The new ISO/IEC Technical Report 20000-7 has been published, titled Guidance on the integration and correlation of ISO/IEC 20000-1:2018 to ISO 9001:2015 and ISO/IEC 27001:2013.

This report provides guidance on how to run an integrated management system based on ISO/IEC 20000-1 (service management system, SMS), ISO 9001 (quality management system, QMS) and ISO/IEC 27001 (information security management system, ISMS). These three standards are quite close to each other and there are many organisations that run two of these or all three together.

What are the main benefits and caveats when integrating these three standards into one management system?

Annex L

Annex L (formerly known as Annex SL) of the ISO/IEC Consolidated Directives, Part 1 was designed as the common high-level structure (HLS) and requirements for management system standards. Since the 2018 edition, ISO/IEC 20000-1 follows the HLS as well; ISO 9001:2015 and ISO/IEC 27001:2013 both did so from their dates of publication as well.

You might say that with Annex L everything is in place to integrate the three standards in a single management system. Up to a point, this is true: up to 40% of the requirements is identical. However, each committee developing these standards have made their own little changes and additions to the Annex L text, which need to be considered carefully when applying the Annex L requirements to the different standards. For example, ISO/IEC 20000-1 applies many of the Annex L requirements to “the SMS and the services“, where the other two standards only apply them to the QMS and ISMS, respectively. Furthermore, in some areas, such as management review, the different committees have made various different additions to the requirements that need to be reconciled when integrating the management systems.


In practice, the scopes of an SMS, QMS and ISMS may be somewhat different: in any organisation, it may be decided that for some reason, team A is not in scope of the ISMS, but is in scope of the SMS and QMS. A QMS scope is often organisation-based, where an ISMS scope is often more location-based, due to physical security considerations.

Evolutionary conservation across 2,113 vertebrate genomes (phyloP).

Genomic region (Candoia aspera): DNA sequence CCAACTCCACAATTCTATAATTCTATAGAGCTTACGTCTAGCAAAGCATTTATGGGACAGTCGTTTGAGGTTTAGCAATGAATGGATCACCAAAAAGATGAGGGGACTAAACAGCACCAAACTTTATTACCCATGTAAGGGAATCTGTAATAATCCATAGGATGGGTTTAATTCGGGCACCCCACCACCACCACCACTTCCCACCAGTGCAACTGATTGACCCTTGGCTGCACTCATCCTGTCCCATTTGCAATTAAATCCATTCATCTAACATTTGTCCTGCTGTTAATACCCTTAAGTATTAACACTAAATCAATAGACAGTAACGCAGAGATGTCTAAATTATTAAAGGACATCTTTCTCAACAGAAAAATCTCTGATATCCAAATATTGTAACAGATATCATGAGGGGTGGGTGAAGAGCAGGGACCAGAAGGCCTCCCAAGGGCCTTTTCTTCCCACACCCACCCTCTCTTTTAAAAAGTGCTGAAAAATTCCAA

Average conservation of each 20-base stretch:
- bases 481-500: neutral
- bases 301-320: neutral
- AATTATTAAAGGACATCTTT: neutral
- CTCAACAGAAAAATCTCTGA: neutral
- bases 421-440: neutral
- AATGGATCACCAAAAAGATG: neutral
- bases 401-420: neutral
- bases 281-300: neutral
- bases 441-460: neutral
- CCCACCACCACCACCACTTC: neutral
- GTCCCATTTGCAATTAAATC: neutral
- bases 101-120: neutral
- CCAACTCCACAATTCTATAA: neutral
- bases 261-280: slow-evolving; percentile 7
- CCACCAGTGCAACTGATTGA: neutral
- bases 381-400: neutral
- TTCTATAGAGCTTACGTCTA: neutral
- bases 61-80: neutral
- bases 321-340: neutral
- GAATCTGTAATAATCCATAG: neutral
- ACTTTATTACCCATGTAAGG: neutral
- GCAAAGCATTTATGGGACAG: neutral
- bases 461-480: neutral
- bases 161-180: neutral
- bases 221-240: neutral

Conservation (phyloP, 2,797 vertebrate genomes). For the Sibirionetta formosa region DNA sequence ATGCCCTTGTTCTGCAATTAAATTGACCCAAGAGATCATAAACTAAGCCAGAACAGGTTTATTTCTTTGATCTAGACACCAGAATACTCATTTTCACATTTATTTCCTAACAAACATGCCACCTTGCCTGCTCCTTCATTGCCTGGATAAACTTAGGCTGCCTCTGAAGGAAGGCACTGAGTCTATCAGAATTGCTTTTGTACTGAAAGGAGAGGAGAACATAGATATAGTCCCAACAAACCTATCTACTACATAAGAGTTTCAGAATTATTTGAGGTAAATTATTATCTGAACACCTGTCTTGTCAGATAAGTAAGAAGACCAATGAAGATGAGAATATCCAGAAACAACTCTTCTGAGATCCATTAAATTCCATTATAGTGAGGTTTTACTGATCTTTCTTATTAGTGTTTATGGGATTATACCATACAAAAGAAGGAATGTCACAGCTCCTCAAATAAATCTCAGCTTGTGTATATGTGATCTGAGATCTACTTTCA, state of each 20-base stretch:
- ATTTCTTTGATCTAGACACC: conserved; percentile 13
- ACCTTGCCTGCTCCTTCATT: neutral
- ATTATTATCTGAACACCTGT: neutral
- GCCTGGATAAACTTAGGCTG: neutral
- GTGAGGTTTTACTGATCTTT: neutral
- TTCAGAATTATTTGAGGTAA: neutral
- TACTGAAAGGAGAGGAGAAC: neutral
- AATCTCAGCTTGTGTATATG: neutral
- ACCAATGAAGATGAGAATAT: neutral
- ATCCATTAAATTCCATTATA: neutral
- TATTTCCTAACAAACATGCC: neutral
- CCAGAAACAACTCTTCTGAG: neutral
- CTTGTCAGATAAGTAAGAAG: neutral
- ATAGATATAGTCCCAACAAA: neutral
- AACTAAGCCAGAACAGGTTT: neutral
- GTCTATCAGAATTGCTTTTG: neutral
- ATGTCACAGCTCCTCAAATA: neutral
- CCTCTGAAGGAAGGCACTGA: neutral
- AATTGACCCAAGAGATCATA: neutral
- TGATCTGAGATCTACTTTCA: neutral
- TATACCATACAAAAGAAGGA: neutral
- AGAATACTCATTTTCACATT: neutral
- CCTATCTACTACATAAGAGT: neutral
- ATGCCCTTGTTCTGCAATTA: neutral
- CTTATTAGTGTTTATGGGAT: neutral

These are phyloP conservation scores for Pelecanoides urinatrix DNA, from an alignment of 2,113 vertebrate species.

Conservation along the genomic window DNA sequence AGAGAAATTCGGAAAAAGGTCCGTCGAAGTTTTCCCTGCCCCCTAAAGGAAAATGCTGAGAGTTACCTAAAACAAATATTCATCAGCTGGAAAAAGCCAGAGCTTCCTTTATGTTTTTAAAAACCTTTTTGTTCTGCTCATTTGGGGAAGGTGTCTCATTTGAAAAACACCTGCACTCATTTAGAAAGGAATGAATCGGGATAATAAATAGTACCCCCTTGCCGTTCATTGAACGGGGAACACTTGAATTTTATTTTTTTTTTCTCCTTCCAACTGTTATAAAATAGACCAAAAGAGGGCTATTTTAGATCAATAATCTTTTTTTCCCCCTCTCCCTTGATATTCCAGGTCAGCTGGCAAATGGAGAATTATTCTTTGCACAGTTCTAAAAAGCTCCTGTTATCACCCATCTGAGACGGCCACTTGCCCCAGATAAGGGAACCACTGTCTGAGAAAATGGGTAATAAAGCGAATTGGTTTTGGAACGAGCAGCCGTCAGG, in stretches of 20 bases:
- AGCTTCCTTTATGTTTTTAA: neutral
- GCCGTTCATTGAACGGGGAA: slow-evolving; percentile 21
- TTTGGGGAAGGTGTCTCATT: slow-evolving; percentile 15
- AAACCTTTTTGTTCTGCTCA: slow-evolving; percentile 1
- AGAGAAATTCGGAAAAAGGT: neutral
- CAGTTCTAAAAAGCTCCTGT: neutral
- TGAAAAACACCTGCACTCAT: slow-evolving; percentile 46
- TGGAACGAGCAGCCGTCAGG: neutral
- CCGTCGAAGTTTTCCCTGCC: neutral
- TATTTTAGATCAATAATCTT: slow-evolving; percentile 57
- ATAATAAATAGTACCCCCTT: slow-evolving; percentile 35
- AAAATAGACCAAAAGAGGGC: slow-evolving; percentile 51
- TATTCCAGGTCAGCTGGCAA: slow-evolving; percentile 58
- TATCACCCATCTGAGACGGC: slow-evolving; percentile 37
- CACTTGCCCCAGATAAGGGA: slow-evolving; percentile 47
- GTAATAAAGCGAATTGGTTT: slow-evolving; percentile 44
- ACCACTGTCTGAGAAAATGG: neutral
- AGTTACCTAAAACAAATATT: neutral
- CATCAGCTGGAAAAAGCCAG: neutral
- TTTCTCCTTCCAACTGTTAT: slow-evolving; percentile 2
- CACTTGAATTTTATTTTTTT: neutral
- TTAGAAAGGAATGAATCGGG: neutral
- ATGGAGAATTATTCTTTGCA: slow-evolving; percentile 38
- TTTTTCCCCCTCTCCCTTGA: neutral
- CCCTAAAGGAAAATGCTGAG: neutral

Care should therefore be taken to review to what extent the scopes of the three standard coincide or not, which may limit the amount of integration that is possible.


Where the content of clauses 4-7 and 9-10 is strongly based on Annex L in all three standards, there are other (sub-)clauses (e.g., Clause 8) and controls (from ISO/IEC 27001 Annex A) that can be integrated. A couple of examples follows.

  1. Even though ISO 9001 has been written more with a product focus than a service focus, elements from its clause 8 that are to do with requirements gathering, and design and development can with flexible interpretation be applied to services. In this way, these requirements from ISO 9001 have a degree of overlap with requirements in ISO/IEC 20000-1, clause 8.5 Service design, build and transition.
  2. ISO/IEC 20000-1 clause 8.7.3 deals with information security and is completely aligned with the requirements of ISO/IEC 27001, albeit in a very concise and simplified manner. Implementing an ISMS will therefore simply fulfil the requirements of ISO/IEC 20000-1, clause 8.7.3.
  3. Several controls from Annex A of ISO/IEC 27001 are to do with the control of external suppliers (e.g. A.14.2.7, A.15). If these controls are deemed applicable and have been implemented, these help conforming to the requirements of both ISO/IEC 20000-1, clause 8.3.4 Supplier management, and ISO 9001, clause 8.4 Control of externally provided processes, products and services. There is of course not a 100% match between the standards in this area. Extensive correlation notes between all clauses of the three standards are provided in Annex B and C of ISO/IEC 20000-7.

There is ample opportunity to integrate management systems, not only due to Annex L, but also in various other areas. This technical report is just one example of how this can be done.

Dolf van der Haven was Project Editor of ISO/IEC 20000-7, with Co-editors Lynda Cooper, Mario Rui Costa, Lynn Penn and Eileen Forrester